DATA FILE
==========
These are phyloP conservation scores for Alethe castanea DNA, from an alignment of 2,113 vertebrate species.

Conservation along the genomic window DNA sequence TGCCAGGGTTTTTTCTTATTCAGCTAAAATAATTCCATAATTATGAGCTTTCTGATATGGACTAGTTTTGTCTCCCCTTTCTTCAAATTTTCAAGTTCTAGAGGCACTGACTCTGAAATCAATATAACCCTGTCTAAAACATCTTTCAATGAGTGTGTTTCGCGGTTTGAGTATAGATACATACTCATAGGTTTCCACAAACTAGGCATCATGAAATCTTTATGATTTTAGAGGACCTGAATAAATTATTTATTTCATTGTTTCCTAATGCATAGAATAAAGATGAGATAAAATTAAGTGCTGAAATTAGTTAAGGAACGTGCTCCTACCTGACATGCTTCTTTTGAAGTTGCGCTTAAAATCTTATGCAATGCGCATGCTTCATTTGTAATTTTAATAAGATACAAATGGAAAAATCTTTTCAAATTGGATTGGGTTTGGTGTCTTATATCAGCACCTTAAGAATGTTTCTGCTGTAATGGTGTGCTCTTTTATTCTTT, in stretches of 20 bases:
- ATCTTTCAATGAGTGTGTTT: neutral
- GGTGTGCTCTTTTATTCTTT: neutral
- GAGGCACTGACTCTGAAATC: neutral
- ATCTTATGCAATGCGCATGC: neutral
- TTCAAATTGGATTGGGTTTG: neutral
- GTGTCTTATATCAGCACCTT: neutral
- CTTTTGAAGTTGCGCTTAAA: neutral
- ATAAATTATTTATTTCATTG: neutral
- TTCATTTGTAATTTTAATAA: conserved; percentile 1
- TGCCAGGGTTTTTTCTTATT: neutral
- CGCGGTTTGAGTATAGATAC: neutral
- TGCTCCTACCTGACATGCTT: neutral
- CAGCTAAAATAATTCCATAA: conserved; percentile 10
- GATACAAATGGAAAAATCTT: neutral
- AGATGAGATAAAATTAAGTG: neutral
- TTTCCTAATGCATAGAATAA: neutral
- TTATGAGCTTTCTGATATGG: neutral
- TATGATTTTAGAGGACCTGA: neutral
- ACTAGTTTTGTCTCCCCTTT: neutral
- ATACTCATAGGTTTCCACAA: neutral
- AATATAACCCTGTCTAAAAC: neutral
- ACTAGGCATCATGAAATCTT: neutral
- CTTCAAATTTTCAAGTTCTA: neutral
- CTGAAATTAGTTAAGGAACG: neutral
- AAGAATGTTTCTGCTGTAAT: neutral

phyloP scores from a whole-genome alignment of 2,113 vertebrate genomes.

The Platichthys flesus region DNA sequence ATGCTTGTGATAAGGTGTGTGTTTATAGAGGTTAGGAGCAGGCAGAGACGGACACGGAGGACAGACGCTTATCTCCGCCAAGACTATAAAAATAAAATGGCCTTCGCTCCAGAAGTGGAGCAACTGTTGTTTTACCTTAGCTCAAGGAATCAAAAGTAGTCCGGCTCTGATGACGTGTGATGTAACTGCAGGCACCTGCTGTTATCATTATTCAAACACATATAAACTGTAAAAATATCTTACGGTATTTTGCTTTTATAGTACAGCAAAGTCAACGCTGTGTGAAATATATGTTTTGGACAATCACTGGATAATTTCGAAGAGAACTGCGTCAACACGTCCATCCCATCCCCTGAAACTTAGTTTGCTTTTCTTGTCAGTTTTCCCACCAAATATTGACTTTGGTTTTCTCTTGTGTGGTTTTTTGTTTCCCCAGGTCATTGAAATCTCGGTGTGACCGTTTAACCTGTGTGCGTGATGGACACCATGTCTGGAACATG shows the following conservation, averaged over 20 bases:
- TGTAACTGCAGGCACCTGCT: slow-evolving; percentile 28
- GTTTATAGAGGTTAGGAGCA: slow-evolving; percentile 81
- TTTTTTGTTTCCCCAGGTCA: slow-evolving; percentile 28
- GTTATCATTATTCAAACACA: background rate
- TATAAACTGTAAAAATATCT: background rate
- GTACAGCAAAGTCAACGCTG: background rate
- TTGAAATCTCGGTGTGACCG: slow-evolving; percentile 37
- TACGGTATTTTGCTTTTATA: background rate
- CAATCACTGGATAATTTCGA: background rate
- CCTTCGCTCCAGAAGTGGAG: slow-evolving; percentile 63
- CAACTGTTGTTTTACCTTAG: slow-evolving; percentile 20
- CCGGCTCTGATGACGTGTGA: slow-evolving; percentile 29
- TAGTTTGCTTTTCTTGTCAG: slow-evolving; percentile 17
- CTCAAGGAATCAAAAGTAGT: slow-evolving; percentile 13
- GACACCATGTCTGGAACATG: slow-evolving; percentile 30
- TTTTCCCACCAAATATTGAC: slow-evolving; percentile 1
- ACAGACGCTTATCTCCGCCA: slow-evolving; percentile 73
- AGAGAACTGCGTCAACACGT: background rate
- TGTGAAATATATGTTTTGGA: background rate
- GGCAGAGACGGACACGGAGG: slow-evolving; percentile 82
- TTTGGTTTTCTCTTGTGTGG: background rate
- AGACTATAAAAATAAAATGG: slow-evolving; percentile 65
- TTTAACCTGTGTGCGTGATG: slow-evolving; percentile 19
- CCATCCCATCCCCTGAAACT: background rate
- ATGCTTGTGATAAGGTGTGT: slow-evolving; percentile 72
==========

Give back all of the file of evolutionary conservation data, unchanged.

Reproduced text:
These are phyloP conservation scores for Alethe castanea DNA, from an alignment of 2,113 vertebrate species.

Conservation along the genomic window DNA sequence TGCCAGGGTTTTTTCTTATTCAGCTAAAATAATTCCATAATTATGAGCTTTCTGATATGGACTAGTTTTGTCTCCCCTTTCTTCAAATTTTCAAGTTCTAGAGGCACTGACTCTGAAATCAATATAACCCTGTCTAAAACATCTTTCAATGAGTGTGTTTCGCGGTTTGAGTATAGATACATACTCATAGGTTTCCACAAACTAGGCATCATGAAATCTTTATGATTTTAGAGGACCTGAATAAATTATTTATTTCATTGTTTCCTAATGCATAGAATAAAGATGAGATAAAATTAAGTGCTGAAATTAGTTAAGGAACGTGCTCCTACCTGACATGCTTCTTTTGAAGTTGCGCTTAAAATCTTATGCAATGCGCATGCTTCATTTGTAATTTTAATAAGATACAAATGGAAAAATCTTTTCAAATTGGATTGGGTTTGGTGTCTTATATCAGCACCTTAAGAATGTTTCTGCTGTAATGGTGTGCTCTTTTATTCTTT, in stretches of 20 bases:
- ATCTTTCAATGAGTGTGTTT: neutral
- GGTGTGCTCTTTTATTCTTT: neutral
- GAGGCACTGACTCTGAAATC: neutral
- ATCTTATGCAATGCGCATGC: neutral
- TTCAAATTGGATTGGGTTTG: neutral
- GTGTCTTATATCAGCACCTT: neutral
- CTTTTGAAGTTGCGCTTAAA: neutral
- ATAAATTATTTATTTCATTG: neutral
- TTCATTTGTAATTTTAATAA: conserved; percentile 1
- TGCCAGGGTTTTTTCTTATT: neutral
- CGCGGTTTGAGTATAGATAC: neutral
- TGCTCCTACCTGACATGCTT: neutral
- CAGCTAAAATAATTCCATAA: conserved; percentile 10
- GATACAAATGGAAAAATCTT: neutral
- AGATGAGATAAAATTAAGTG: neutral
- TTTCCTAATGCATAGAATAA: neutral
- TTATGAGCTTTCTGATATGG: neutral
- TATGATTTTAGAGGACCTGA: neutral
- ACTAGTTTTGTCTCCCCTTT: neutral
- ATACTCATAGGTTTCCACAA: neutral
- AATATAACCCTGTCTAAAAC: neutral
- ACTAGGCATCATGAAATCTT: neutral
- CTTCAAATTTTCAAGTTCTA: neutral
- CTGAAATTAGTTAAGGAACG: neutral
- AAGAATGTTTCTGCTGTAAT: neutral

phyloP scores from a whole-genome alignment of 2,113 vertebrate genomes.

The Platichthys flesus region DNA sequence ATGCTTGTGATAAGGTGTGTGTTTATAGAGGTTAGGAGCAGGCAGAGACGGACACGGAGGACAGACGCTTATCTCCGCCAAGACTATAAAAATAAAATGGCCTTCGCTCCAGAAGTGGAGCAACTGTTGTTTTACCTTAGCTCAAGGAATCAAAAGTAGTCCGGCTCTGATGACGTGTGATGTAACTGCAGGCACCTGCTGTTATCATTATTCAAACACATATAAACTGTAAAAATATCTTACGGTATTTTGCTTTTATAGTACAGCAAAGTCAACGCTGTGTGAAATATATGTTTTGGACAATCACTGGATAATTTCGAAGAGAACTGCGTCAACACGTCCATCCCATCCCCTGAAACTTAGTTTGCTTTTCTTGTCAGTTTTCCCACCAAATATTGACTTTGGTTTTCTCTTGTGTGGTTTTTTGTTTCCCCAGGTCATTGAAATCTCGGTGTGACCGTTTAACCTGTGTGCGTGATGGACACCATGTCTGGAACATG shows the following conservation, averaged over 20 bases:
- TGTAACTGCAGGCACCTGCT: slow-evolving; percentile 28
- GTTTATAGAGGTTAGGAGCA: slow-evolving; percentile 81
- TTTTTTGTTTCCCCAGGTCA: slow-evolving; percentile 28
- GTTATCATTATTCAAACACA: background rate
- TATAAACTGTAAAAATATCT: background rate
- GTACAGCAAAGTCAACGCTG: background rate
- TTGAAATCTCGGTGTGACCG: slow-evolving; percentile 37
- TACGGTATTTTGCTTTTATA: background rate
- CAATCACTGGATAATTTCGA: background rate
- CCTTCGCTCCAGAAGTGGAG: slow-evolving; percentile 63
- CAACTGTTGTTTTACCTTAG: slow-evolving; percentile 20
- CCGGCTCTGATGACGTGTGA: slow-evolving; percentile 29
- TAGTTTGCTTTTCTTGTCAG: slow-evolving; percentile 17
- CTCAAGGAATCAAAAGTAGT: slow-evolving; percentile 13
- GACACCATGTCTGGAACATG: slow-evolving; percentile 30
- TTTTCCCACCAAATATTGAC: slow-evolving; percentile 1
- ACAGACGCTTATCTCCGCCA: slow-evolving; percentile 73
- AGAGAACTGCGTCAACACGT: background rate
- TGTGAAATATATGTTTTGGA: background rate
- GGCAGAGACGGACACGGAGG: slow-evolving; percentile 82
- TTTGGTTTTCTCTTGTGTGG: background rate
- AGACTATAAAAATAAAATGG: slow-evolving; percentile 65
- TTTAACCTGTGTGCGTGATG: slow-evolving; percentile 19
- CCATCCCATCCCCTGAAACT: background rate
- ATGCTTGTGATAAGGTGTGT: slow-evolving; percentile 72